The Study Of Drawing

We have seen that there are two extreme points of view from which the representation of form can be approached, that of outline directly related to the mental idea of form with its touch association on the one hand, and that of mass connected directly with the visual picture on the retina on the other.

Now, between these two extreme points of view there are an infinite variety of styles combining them both and leaning more to the one side or the other, as the case may be. But it is advisable for the student to study both separately, for there are different things to be learnt and different expressive qualities in nature to be studied in both.

From the study of outline drawing the eye is trained to accurate observation and learns the expressive value of a line. And the hand is also trained to definite statement, the student being led on by degrees from simple outlines to approach the full realisation of form in all the complexity of light and shade.

But at the same time he should study mass drawing with paint from the purely visual point of view, in order to be introduced to the important study of tone values and the expression of form by means of planes. And so by degrees he will learn accurately to observe and portray the tone masses (their shapes and values) to which all visual appearances can be reduced; and he will gradually arrive at the full realisation of form—a realisation that will bring him to a point somewhat similar to that arrived at from the opposite point of view of an outline to which has been added light and shade, &c.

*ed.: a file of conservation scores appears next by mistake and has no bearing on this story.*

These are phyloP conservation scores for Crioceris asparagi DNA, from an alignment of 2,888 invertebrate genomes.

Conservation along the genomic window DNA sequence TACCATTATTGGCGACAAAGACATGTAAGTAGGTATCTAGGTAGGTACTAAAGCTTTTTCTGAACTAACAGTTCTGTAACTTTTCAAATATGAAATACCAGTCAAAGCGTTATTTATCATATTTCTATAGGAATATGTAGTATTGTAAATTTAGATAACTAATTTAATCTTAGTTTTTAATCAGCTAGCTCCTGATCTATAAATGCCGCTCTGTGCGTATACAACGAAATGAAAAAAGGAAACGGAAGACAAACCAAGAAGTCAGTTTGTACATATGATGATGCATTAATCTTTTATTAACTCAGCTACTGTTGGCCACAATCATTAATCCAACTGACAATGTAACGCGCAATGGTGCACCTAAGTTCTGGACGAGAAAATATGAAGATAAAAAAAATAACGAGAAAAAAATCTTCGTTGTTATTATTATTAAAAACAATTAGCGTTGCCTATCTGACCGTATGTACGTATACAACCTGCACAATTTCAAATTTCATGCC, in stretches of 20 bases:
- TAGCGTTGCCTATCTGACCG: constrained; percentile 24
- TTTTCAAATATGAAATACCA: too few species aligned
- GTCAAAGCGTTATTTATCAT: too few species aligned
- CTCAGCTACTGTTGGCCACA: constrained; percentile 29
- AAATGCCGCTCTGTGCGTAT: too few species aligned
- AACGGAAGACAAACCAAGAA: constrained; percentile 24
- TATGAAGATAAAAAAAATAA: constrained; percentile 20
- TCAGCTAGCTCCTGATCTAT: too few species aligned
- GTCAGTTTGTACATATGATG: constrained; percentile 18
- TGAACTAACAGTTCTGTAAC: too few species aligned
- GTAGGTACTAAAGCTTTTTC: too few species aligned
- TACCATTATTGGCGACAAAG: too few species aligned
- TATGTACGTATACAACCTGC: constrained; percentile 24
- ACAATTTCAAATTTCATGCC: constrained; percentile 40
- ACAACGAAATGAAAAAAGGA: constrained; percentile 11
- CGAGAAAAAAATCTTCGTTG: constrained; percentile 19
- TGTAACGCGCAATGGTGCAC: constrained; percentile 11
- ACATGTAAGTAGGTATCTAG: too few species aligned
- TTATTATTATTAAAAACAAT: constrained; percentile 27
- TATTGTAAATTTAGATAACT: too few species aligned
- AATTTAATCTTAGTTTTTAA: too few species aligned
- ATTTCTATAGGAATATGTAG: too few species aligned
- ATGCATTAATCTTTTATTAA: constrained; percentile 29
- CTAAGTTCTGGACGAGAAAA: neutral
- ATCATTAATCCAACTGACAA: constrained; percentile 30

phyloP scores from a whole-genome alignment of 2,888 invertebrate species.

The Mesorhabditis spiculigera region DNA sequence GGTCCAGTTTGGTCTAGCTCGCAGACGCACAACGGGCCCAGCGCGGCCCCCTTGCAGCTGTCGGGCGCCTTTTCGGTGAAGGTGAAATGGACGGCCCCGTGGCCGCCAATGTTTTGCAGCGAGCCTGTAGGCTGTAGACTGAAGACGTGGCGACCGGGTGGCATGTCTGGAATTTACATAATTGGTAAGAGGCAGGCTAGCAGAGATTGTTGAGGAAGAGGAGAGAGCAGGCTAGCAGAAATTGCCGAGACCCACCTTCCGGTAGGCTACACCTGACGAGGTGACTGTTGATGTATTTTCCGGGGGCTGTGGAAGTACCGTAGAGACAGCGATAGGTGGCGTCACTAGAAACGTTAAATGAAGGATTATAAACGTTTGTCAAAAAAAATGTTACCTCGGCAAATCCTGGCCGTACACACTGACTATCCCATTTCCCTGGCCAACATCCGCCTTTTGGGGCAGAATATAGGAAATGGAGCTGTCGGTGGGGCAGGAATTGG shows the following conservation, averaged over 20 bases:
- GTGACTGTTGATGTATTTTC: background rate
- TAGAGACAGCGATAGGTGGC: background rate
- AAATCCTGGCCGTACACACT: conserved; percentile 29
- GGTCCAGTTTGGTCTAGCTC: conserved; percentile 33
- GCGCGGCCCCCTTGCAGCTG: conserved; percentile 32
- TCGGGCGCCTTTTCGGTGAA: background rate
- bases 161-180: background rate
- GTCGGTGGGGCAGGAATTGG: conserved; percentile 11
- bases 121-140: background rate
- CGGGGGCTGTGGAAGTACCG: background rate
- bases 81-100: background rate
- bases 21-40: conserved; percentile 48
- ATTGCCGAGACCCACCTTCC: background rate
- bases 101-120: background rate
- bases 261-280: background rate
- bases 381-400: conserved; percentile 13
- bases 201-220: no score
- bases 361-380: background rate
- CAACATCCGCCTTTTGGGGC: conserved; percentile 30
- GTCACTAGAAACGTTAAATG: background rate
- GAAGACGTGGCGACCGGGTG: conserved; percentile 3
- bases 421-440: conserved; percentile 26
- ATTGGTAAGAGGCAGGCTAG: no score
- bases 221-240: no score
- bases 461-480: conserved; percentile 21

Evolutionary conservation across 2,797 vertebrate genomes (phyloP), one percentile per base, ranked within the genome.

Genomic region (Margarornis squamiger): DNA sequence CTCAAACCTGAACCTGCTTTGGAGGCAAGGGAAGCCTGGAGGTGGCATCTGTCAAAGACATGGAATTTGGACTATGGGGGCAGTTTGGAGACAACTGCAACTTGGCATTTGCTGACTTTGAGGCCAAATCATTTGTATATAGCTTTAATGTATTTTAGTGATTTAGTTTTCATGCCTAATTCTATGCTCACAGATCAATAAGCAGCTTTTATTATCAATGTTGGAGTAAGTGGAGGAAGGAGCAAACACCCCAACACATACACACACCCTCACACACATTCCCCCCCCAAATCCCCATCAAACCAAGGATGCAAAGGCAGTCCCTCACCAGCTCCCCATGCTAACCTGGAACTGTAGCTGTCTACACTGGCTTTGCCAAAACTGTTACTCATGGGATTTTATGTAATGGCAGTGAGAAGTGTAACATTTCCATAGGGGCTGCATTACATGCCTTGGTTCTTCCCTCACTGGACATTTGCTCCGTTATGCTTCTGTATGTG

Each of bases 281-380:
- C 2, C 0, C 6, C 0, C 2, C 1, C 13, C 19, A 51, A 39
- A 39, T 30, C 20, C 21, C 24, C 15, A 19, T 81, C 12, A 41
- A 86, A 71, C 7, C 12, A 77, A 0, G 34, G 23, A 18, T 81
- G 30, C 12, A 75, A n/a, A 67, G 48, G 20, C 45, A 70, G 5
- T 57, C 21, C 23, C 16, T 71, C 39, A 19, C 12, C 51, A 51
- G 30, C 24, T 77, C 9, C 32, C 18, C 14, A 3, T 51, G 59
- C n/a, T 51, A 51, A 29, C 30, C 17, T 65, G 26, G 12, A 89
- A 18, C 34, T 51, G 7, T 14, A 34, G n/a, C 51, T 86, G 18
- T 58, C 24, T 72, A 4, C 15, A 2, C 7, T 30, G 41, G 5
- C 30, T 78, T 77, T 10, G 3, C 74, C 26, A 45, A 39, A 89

But unless both points of view are studied, the student's work will be incomplete. If form be studied only from the outline point of view, and what have been called sculptor's drawings alone attempted, the student will lack knowledge of the tone and atmosphere that always envelop form in nature. And also he will be poorly equipped when he comes to exchange the pencil for a brush and endeavours to express himself in paint.

And if his studies be only from the mass point of view, the training of his eye to the accurate observation of all the subtleties of contours and the construction of form will be neglected. And he will not understand the mental form stimulus that the direction and swing of a brush stroke can give. These and many things connected with expression can best be studied in line work.

Let the student therefore begin on the principles adopted in most schc8ols, with outline studies of simple casts or models, and gradually add light and shade. When he has acquired more proficiency he may approach drawing from the life. This is sufficiently well done in the numerous schools of art that now exist all over the country. But, at the same time (and this, as far as I know, is not done anywhere), the student should begin some simple form of mass drawing in paint, simple exercises, as is explained later in the chapter on Mass Drawing, Practical, being at first attempted and criticised solely from the point of view of tone values.



Diagram II.

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